Tweaking the Methodology
U.S. News & World Report will release its annual college rankings today -- and there are no real surprises at the top, where the same colleges and universities that have occupied the upper spots will go right on doing so. But the magazine has tweaked its methodology -- slightly lessening the emphasis on and broadening the inputs for the much-criticized “reputational” calculation.
That portion of the methodology now counts for 22.5 percent of institutional scores for “national” colleges and universities, down from 25 percent. (There isn’t a change for the rest of colleges.) Further, the ratings of college presidents (or whomever they ask to fill out the form) will count for only 15 percent. The other 7.5 percent of the reputational total will come from a national survey of high school guidance counselors (selected because they are at high schools that U.S. News considers to be the best public high schools in the country).
The magazine is giving the extra 2.5 percentage points to another category -- graduation rate performance -- that judges colleges on whether they exceed the graduation rates that might be expected of their students. This portion of the methodology -- now worth 7.5 percent of the total -- is less controversial than some other parts of the formula because it focuses on what colleges do with the students they enroll. Many educators say that other parts of the formula reward colleges for having a lot of money and/or serving the best-prepared students.
While many educators question the value of rankings altogether, the reputational portion of U.S. News (still the most significant factor in the methodology, even after the change) has been subject to criticism even from those who like rankings.
For years, critics have noted that such rankings tend to reward institutions that used to be strong (even if they aren’t as strong now) and that many presidents end up ranking institutions about which they know relatively little. Many colleges spend large sums of money sending materials to other presidents to try to influence them, and last year, Inside Higher Ed documented that some presidents appear to give unreasonably low rankings to their competitors and in some cases to all colleges but their own.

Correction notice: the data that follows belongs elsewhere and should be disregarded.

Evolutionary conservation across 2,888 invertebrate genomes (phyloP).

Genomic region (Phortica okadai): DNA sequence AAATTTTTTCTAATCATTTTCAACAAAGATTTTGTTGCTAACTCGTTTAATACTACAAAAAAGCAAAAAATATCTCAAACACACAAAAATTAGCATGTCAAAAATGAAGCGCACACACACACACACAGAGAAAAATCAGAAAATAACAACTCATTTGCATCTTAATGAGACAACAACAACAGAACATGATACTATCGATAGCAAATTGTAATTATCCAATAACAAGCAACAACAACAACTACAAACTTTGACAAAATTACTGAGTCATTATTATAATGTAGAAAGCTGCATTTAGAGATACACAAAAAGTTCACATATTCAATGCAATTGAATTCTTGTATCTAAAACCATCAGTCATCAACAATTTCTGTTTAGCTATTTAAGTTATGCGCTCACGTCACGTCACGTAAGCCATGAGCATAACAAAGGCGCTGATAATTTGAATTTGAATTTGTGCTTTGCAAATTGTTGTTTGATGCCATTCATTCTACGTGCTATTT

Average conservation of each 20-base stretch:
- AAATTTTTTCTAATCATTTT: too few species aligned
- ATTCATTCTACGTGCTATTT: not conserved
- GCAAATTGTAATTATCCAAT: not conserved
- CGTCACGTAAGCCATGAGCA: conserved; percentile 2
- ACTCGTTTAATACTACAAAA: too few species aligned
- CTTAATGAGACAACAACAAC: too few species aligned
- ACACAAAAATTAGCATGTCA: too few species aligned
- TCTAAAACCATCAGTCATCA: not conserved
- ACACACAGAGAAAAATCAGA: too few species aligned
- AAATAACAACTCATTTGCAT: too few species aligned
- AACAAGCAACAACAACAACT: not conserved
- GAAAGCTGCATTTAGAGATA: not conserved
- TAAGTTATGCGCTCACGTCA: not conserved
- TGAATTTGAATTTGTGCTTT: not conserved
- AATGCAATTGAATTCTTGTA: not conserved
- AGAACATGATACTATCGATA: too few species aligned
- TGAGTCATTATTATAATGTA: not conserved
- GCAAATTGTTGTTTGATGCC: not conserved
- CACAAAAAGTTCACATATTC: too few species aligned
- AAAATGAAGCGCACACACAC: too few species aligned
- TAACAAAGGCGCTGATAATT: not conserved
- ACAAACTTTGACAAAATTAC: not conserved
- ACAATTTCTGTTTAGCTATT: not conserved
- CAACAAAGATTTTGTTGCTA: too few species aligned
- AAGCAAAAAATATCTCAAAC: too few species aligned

For several years, some critics have tried to encourage colleges to skip the reputational surveys as a way of drawing attention to their questionable value. This year, 48 percent of all colleges submitted the forms, the same percentage as last year. Among liberal arts colleges, 47 percent of institutions completed the survey, up one percentage point from last year. The figures have been relatively stable for the last two years – suggesting an apparent end to an earlier decline. The rate was as high as 67 percent before criticism stepped up.
While the rate among college presidents has stabilized, the rate among guidance counselors is quite low: only 21 percent. Robert Morse, who leads the rankings project at U.S. News, said that the guidance counselors were added because they have said for years that "they have something to add" to the rankings. Asked whether 21 percent was too low to be valid, especially when many counselors would most likely rank only some colleges and universities, he said that wasn't the case and that all colleges were ranked by enough counselors for the survey to be valid.
While the magazine stressed the goal of involving more sources of information in the reputational survey, Morse acknowledged that "some college presidents and others have been and continue to have strong feelings about the peer survey and the way U.S. News conducts it."
Lloyd Thacker, founder of the Education Conservancy and a leading critic of rankings, said he wasn't impressed by the changes in the methodology. "What's the definition of alchemy?" he asked, after the changes were described to him.
He said that the fundamental problems with rankings remain, in that they give a false sense of some colleges being better than others and ignore the need to focus on student needs as opposed to prestige. "The rankings are not rooted in education," he said. "They are trying to sell magazines. Is this going to be any more educationally credible? I don't see that."
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